Slices of Life: A daily treasure hunt -- for water

Everyday treasures are sitting in plain sight all around us all the time, just waiting for us to take notice. Just waiting for us to remind ourselves, (in the words of David Foster Wallace) “This is water.”

Jill Pertler
Jill Pertler
We are part of The Trust Project.

I think a lot about perspective. I’ve even touched on the topic from time to time. But today, I stumbled across a new take on it. (Stumbled being the operative word. Isn’t it funny—in a not-so-funny-way—how life is a series of stumbles sometimes?)

Slices of Life: Happiness is ...

Each of our days is filled with moments. They string together to make up the whole. Minutes. Hours. Days. Weeks. Years. Decades. Lifetimes. And so on.

We can trudge through them, as I’ve often been known to do. One day after the other. They blend together to the point that one isn’t distinguishable from the next. Day after day after week after year.

Let’s put that perspective on pause and return to a wonderfully open time in life known as childhood. It’s a time of play and pretend, when make-believe is real and entities like a large bunny and a white bearded man leave treasures for you—just because.

During childhood, each day is like a treasure hunt, with something new and magical ready to discover at every turn of the corner. Moment by moment.


What if we, as adults, lived life as though it was a treasure hunt, with us noticing the treasures and many miracles put before us each day?

I may have lost you at miracles. Let me explain it in another way.

Slices of Life: Of smoothies and kayaks

There is an essay by the late writer David Foster Wallace that moves me every time I read or listen to it. I’ll do my best to summarize, but I’ll include a link at the end of this column and I encourage you to check it out because he was so much more eloquent than I could ever be.

Wallace starts his story with three fish. The elder swims by the two younger fish and asks, “How’s the water?”

The two younger fish keep swimming and soon one turns to the other and asks, “What the hell is water?”

The crux of the message is that the fish are so busy with whatever fish get busy with that they have lost sight of the simple fact that they are living and breathing in water. In a sense, they are lost.

It is deafeningly sad. To be so adrift and unaware of your circumstances you don’t even realize you are immersed in it.

Part of Wallace’s message is about losing sight of the moment—the very “water” we are living in and breathing—to such an extent that we don’t even understand what water is anymore. We forget what it is like to appreciate the water—that it sparkles in the sunlight and reflects all of life around it. That it moves and flows like life itself. That it laps at the shore and over time smooths and changes rocks, glass and even the shoreline itself. We don’t notice when it is cool and invigorating or warm and relaxing because we’ve stopped paying attention. Not just to water, but to life itself.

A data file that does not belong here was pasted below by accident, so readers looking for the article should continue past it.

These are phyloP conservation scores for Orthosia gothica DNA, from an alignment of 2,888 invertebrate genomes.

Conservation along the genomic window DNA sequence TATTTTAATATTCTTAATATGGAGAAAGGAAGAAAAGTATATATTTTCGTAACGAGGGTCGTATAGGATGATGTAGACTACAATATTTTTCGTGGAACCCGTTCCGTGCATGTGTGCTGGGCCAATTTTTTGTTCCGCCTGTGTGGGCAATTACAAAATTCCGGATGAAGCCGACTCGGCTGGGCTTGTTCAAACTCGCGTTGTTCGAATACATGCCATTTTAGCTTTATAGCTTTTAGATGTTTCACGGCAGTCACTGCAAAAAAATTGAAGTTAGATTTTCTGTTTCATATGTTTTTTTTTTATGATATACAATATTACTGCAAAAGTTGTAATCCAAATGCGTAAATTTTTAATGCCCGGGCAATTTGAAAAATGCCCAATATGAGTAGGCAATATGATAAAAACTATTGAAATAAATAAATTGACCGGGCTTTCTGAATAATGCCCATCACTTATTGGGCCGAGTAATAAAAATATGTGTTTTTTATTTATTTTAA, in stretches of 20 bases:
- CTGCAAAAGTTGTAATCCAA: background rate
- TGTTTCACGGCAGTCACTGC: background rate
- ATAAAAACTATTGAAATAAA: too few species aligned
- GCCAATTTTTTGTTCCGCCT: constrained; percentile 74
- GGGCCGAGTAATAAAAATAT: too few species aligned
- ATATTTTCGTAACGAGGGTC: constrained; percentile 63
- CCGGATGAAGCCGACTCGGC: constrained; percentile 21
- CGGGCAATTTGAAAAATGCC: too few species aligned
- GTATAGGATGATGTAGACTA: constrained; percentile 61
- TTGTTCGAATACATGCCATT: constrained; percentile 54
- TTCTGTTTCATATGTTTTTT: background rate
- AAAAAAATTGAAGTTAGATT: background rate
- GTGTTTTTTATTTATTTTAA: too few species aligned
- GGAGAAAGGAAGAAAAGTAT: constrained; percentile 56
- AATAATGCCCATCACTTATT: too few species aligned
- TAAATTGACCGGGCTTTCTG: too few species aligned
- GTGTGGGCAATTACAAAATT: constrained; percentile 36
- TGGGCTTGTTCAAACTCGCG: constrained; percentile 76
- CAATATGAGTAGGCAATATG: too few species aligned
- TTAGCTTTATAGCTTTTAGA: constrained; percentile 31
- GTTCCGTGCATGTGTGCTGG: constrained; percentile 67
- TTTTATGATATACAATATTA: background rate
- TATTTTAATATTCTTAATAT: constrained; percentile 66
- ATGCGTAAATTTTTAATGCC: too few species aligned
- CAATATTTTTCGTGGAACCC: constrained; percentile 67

Life can be mundane—or not. It is our choice. We all are surrounded by our own version of water, and whether we choose to be bored by the pettiness and meaninglessness or awed in wonder of the many daily miracles is our choice.

We can approach every day as a treasure hunt, looking for the magic and beauty in our surroundings: the very miracle of breathing. Or we can see it all as the same-old same-old: as monotonous and humdrum as breathing.

Does all this come across as a platitude? Perhaps. But I also think it is reality.

Life is what we make of it. Awareness is simple, but awesome, if you make it so.

Everyday treasures are sitting in plain sight all around us all the time, just waiting for us to take notice. Just waiting for us to remind ourselves, (in the words of David Foster Wallace) “This is water.”

“This is water.”

Jill Pertler is an award-winning syndicated columnist, published playwright and author. Don’t miss a slice; follow the Slices of Life page on Facebook.

What to read next
The Friends of Superior Public Library will hold their annual Merry Little Book Sale Friday, Dec. 2 and Saturday, Dec. 3, at the library.
"In the end, I think it’s because they understand a simple thing: There’s no United States without democracy, no democracy without politics, and no politics without people willing to become politicians," writes Lee Hamilton.
"After a couple of years of celebrating apart because of the pandemic, and also for having just lived through another rancorous national election, we all could use the joy and hope and anticipation that is promised us in Christmas, in the birth of a mighty little king born in a manger."